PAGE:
- The company expects a loss of $1.10 compared to a loss of $0.53 in the second quarter a year ago.
Both numbers were extremely disappointing. Analysts were looking for revenue growth of 6.1% to more than $185 million, and a loss of just $0.94. However, the earnings disappointment is even larger than expected, because Deckers essentially "pre-announced" a large loss on the Q4 conference call. Going into the Q4 report, analysts were only looking for a loss of about $0.64. Obviously, the larger loss is due to the operating expenses involved with the new stores.
If you thought Deckers was going to issue guidance above expectations, then you really have not been following this company very well. This is now the 6th straight quarter where Deckers has issued guidance below analyst expectations. Now you might say that they are just being conservative, but that's not really the case. Deckers has missed original expectations a couple of times, and they've even missed reduced expectations a few times as well. You can expect to see analysts lower their Q2 forecasts over the next couple of weeks.
Due to the lower than expected guidance for Q2, Deckers only maintained their full year forecast, even after the large Q1 beat. The company still expects revenues to be up by 7% for the year, and earnings per share to be up 5%. They also are still targeting gross margins of 46.5% and operating margins of 12.5%. Even with investors expecting more share buybacks this year, the company expects a smaller rise in earnings per share, as opposed to revenues. That's a little disconcerting.
A gradual short squeeze:
Deckers' shares had been rallying nicely over the past 6 months before Friday's fall, as you can see in the chart below.
(Source: Yahoo! Finance)
Investors have become less bearish in Deckers, although generally speaking, the results in my opinion haven't justified the full rally. That's why I think you saw such a fall on Friday, despite the Q1 results. However, over the past five months, the number of shares short in Deckers has come down quite dramatically. In the middle of December, more than 16.2 million shares were short in Deckers, representing almost 45% of the outstanding share count. Since then, as you can see from the chart below, the number of shares short has come down by approximately 5.23 million. At the mid-April update, about ten days or so before earnings, roughly 11.05 million shares were still short. That still represents more than 30% of the outstanding share count.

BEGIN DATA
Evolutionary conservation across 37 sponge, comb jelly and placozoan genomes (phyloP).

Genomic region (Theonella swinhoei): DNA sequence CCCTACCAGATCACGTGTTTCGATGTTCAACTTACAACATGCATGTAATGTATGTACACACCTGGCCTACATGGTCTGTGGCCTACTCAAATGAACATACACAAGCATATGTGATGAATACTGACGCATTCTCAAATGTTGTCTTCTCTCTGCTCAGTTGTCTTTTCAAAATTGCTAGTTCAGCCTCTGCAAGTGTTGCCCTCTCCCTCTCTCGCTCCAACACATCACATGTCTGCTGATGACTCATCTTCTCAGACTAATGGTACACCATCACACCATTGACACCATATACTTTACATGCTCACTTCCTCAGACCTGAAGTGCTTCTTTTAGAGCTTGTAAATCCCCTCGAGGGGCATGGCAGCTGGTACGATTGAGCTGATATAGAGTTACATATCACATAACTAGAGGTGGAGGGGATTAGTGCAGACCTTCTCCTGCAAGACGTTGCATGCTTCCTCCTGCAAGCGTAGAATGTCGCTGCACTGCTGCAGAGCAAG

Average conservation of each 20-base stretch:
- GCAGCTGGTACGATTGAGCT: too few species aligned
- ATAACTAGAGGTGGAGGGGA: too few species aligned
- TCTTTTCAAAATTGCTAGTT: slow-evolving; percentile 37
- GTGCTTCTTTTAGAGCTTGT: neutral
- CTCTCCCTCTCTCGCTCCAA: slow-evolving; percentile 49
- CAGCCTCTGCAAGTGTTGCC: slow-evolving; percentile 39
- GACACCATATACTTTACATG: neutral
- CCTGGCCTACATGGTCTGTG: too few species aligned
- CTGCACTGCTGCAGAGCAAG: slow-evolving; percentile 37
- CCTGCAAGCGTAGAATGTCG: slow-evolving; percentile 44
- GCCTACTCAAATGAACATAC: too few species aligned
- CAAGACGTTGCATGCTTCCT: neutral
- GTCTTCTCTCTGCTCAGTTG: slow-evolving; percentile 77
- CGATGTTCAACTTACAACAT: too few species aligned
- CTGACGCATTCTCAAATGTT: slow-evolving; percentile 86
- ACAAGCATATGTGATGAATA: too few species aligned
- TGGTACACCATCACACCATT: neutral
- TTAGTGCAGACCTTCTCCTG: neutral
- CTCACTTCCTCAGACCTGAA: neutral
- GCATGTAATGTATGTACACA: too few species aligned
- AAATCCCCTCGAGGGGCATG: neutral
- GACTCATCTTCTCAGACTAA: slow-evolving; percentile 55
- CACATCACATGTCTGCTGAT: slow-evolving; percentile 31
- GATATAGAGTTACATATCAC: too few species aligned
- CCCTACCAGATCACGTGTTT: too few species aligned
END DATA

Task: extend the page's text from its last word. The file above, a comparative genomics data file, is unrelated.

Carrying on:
Now I'm sure some of you will be looking for a Netflix (NASDAQ:NFLX) like short squeeze. Don't expect one to occur. Deckers does have some similarities in relation to Netflix. However, because Deckers continually gives weak guidance, you won't see a massive short squeeze. Deckers is not likely to jump 30%, 40%, or more in one single day, like Netflix did in the chart below. You're more likely to see the number of shorts cover gradually, over time, which pushes the stock up in a more gradual fashion, as seen in the Deckers chart above. Netflix produced quality results in two quarters and gave decent guidance, plus has Carl Icahn backing shares. Deckers has not been giving impressive guidance, and doesn't have Icahn's blessing.
(Source: Yahoo! Finance)
This gradual short squeeze can have a significant impact on the stock. I almost see it as a "double buyback", meaning that you have almost two buybacks going on at once, when Deckers is repurchasing shares. This helps to put a bit of a floor under the stock, and if you watch Deckers daily like I do, you can certainly notice when certain intra-day short squeezes occur. These aren't likely to push Deckers 20% higher in one shot, but they push the stock up a dollar or two each time. Over a longer period of time, the stock moves quite a bit, as Deckers has. I'll be curious to see how short interest in Deckers moves over the next two short interest reports (end of April and mid May), as investors start to digest the earnings report.
When it comes to these smaller, growth oriented specialty retailers, there aren't a ton of comparisons out there. However, there is one name that is about the same size as Deckers, and has a very comparable profile. That is Crocs (NASDAQ:CROX), originally known for its open hole shoes. You might think that this comparison doesn't fit, but it surely does. Crocs is currently working to expand its product line, and they are looking to add UGG-like boots to their collection later this year. Obviously, UGG has a foothold in this market, but Crocs could put a small dent into that lead this year and a bigger dent next year. This is why I've been arguing that Deckers needs to diversify, as UGGs have sometimes accounted for more than 90% of Deckers' sales in a quarter.